UFC 252: Miocic vs. Cormier 3 results and post-fight analysis

The third heavyweight title fight between Daniel Cormier and Stipe Miocic was a product born of the first two. Both of these men know…

By: Tim Burke | 3 years ago
UFC 252: Miocic vs. Cormier 3 results and post-fight analysis
Bloody Elbow 2.0 | Anton Tabuena

The third heavyweight title fight between Daniel Cormier and Stipe Miocic was a product born of the first two. Both of these men know what the other guy brings to the table, and that showed tonight at UFC 252, since each man was able to evade the best of the other man. There were many hard shots landed over five rounds, from both men. But it was clear who was the fresher, more diverse fighter in there. And that’s the man that defended his title tonight – Stipe Miocic.

Cormier managed to catch Miocic with some short rights inside, and staggered him late in the first round. But after that, Miocic mostly landed the hardest shots, putting Cormier down in the second but DC got saved by the bell. The fourth was very close, but Miocic took over in the fifth to take a unanimous decision victory.

There’s one issue with the fight, and that’s an eye poke right at the end of the third round. Cormier says he couldn’t see out of his right eye for the last ten minutes, which tainted things a tiny bit.

No matter what happened tonight, if this was Daniel Cormier’s last time in the Octagon, I just want to say that the man has brought millions of people a lot of entertainment over the years and is undoubtedly one of the best fighters in the history of the sport. Props to him, and enjoy retirement if that’s what you choose to do.

  • Well, that certainly isn’t what Sean O’Malley or the UFC probably wanted out of their co-main event. O’Malley seemed to hurt his ankle early in the fight when he rolled it, and he never recovered. The first round was fairly even until O’Malley tumbled to the mat in obvious pain. He got up and continued, but a crafty Marlon Vera targeted the area with kicks. An off-balance O’Malley went down once again a bit later, and there was no coming back. Vera jumped him, landed a brutal elbow, and pounded out the formerly-undefeated Suga Sean.
  • O’Malley does have an out here, and the injury shouldn’t have much of an effect on his popularity or potential. Hopefully the injury isn’t too serious – after all, he has already lost two years of his career to injury (and USADA).
  • Jairzinho Rozenstruik laid out Junior dos Santos during the latter stages of round two, getting back in the win column and sending JDS to his third straight loss. Their post-fight embrace was pretty cool, though!
  • Wow, Daniel Pineda. I certainly wasn’t expecting him to beat the hell out of Herbert Burns on the ground. And that crucifix? That is one of the prettiest applications of the crucifix I’ve ever seen in MMA. Pineda was right on top of things, moving with Burns and keeping the arms trapped as they squirmed all over the Octagon. I always liked Pineda’s tenacity in his first UFC run, and I’m happy to see him back. Great stoppage win.
  • Merab Dvalishvili is a beast. How does that guy make 135? He looked two weight classes bigger than John Dodson, and largely dominated him. Dodson just never got going, and Dvalishvili made him pay for it. He outworked Dodson both on the feet and in the grappling. Give this man some top five competition.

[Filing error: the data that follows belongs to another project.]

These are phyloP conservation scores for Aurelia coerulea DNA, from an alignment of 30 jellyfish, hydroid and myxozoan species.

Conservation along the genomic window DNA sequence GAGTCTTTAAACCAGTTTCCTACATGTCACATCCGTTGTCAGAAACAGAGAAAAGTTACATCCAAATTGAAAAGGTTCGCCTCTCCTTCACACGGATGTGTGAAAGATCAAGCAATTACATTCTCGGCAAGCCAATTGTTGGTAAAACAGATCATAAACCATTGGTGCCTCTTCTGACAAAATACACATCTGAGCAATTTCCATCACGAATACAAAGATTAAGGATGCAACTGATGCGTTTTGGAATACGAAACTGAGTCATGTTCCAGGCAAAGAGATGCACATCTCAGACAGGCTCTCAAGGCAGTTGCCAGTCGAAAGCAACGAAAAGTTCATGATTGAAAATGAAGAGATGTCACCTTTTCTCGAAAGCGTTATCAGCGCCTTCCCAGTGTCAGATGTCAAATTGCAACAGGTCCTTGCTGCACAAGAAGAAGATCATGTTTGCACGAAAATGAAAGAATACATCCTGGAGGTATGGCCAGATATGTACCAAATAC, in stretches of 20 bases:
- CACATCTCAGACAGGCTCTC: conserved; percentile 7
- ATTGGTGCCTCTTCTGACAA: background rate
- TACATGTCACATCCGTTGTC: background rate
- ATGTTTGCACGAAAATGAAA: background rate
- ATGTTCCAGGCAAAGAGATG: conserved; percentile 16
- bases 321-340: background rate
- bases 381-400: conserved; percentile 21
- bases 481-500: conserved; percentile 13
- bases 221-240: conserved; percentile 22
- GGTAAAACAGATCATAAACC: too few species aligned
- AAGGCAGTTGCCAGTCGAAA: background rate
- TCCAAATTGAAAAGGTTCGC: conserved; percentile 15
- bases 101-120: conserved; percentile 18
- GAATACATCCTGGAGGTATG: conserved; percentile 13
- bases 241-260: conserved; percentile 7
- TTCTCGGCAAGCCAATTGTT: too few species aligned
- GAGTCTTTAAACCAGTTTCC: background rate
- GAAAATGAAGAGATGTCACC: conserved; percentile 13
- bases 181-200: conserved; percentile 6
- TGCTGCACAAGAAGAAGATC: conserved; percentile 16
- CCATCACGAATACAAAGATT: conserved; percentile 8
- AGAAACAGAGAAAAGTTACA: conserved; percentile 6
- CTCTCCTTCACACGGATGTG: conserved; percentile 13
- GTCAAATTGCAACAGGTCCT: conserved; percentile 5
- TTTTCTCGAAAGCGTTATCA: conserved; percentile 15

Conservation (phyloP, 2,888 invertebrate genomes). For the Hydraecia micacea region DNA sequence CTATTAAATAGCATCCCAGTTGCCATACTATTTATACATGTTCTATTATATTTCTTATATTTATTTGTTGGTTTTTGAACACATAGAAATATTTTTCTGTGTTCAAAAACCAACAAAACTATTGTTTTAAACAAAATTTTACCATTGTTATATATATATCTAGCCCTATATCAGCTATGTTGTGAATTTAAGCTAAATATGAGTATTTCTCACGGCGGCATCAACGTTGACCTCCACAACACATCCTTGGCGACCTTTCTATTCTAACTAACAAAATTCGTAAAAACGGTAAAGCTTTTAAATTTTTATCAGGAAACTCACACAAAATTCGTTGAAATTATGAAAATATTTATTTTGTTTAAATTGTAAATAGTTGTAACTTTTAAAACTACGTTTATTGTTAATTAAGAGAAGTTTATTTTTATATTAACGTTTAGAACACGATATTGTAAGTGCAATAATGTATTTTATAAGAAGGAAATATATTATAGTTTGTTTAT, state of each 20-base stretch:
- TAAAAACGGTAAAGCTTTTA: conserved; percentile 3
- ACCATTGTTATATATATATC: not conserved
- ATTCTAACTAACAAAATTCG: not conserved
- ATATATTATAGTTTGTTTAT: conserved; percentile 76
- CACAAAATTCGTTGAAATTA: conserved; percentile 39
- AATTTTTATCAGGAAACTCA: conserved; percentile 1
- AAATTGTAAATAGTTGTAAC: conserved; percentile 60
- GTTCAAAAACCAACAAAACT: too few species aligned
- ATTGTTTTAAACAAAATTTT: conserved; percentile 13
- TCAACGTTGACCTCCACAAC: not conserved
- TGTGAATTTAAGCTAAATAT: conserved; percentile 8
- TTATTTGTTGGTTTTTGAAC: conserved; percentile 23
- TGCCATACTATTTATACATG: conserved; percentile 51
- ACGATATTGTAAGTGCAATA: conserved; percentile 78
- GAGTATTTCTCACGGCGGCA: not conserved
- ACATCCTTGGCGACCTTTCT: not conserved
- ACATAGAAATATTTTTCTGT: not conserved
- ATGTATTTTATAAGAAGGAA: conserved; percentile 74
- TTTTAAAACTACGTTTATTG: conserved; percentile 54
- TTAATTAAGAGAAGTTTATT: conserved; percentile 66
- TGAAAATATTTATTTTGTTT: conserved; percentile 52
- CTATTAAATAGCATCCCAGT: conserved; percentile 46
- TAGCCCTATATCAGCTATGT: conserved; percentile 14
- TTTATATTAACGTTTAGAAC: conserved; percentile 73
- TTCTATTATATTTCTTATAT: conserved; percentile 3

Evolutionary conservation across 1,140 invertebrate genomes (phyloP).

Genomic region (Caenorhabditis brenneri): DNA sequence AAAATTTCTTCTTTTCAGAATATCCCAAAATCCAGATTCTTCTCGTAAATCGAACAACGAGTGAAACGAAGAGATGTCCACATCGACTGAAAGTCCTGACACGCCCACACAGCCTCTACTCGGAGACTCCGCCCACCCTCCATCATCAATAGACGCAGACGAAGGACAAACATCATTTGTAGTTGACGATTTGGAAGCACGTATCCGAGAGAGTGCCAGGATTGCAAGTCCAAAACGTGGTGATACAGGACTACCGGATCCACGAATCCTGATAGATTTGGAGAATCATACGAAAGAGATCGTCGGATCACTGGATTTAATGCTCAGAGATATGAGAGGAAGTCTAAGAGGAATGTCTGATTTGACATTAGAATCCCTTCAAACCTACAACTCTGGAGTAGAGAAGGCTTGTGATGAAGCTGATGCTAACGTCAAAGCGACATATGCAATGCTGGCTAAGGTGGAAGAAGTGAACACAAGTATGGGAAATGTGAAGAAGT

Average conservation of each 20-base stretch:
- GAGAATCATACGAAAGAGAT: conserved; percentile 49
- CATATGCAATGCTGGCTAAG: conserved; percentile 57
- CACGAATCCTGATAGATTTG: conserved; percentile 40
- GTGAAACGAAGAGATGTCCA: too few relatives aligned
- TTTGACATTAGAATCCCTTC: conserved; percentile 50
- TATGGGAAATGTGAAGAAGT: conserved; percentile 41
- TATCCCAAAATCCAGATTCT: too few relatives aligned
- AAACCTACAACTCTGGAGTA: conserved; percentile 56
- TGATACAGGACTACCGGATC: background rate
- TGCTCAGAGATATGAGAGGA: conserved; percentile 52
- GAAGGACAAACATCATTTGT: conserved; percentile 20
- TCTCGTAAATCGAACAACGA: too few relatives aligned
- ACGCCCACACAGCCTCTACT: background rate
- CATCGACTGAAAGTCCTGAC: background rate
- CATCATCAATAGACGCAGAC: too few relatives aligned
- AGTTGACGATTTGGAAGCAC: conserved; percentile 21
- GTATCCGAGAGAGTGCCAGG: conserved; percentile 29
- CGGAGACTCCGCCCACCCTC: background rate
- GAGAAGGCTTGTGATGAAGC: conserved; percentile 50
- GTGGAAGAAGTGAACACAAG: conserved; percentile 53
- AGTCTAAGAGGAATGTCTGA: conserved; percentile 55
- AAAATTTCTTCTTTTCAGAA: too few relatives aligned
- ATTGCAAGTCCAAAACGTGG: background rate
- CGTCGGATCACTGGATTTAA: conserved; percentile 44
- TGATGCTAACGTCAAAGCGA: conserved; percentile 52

• Dodson’s ability to bounce up from slams is crazy though. Dvalishvili tried three different ways to slam him down after scooping him up against the cage and carrying him to the center. But all three times, Dodson just bounded off the floor, right back to his feet. That was pretty incredible, even in a losing effort.
  • Vinc Pichel beat Jim Miller at his own game. Most expected Pichel to try to stand with Miller, but after dropping the first round off a flukey takedown, he started taking Miller down and beating him up on the cage. The experienced Miller gave him all sorts of fits with his submission attempts, but Pichel beat him up on the feet and ground in the third to take a well-deserved decision. I never like watching Miller lose, but it was a really interesting fight at least.
  • Virna Jandiroba is amazing on the ground. She took Felice Herrig down, tied her up, mounted, and spun to the perfect armbar. Game over for Ms. Herrig.
  • Daniel Chavez and TJ Brown put on an entertaining scrap. Chavez chewed up Brown’s front leg, but Brown showed his toughness off by still kicking with it – and believe me, it was jacked up. Overall though, Brown just didn’t land enough quality shots, and it cost him a unanimous decision.
  • Livia Renata Souza and Ashley Yoder was mostly a lackluster battle of leg kicks. But Souza did some work in the first two rounds when she needed to. Yoder took the third, but it wasn’t enough and Souza got the W.
  • Chris Daukaus has some accurate hands. Parker Porter had a couple of bright moments, but they were fleeting. Mostly he was just getting pieced up. He did recover well after getting knocked down the first time, but it wasn’t going to be long before Daukaus caught him again. He did indeed, and picked up the TKO win.
  • In the opener, Kai Kamaka and Toney Kelley put on a hell of a war. Super high-paced, tons of action, and lots of damage. This is my fight of the night, and I hope these short-notice fighters get a performance bonus for their efforts. Kamaka won, but both improved their stock.
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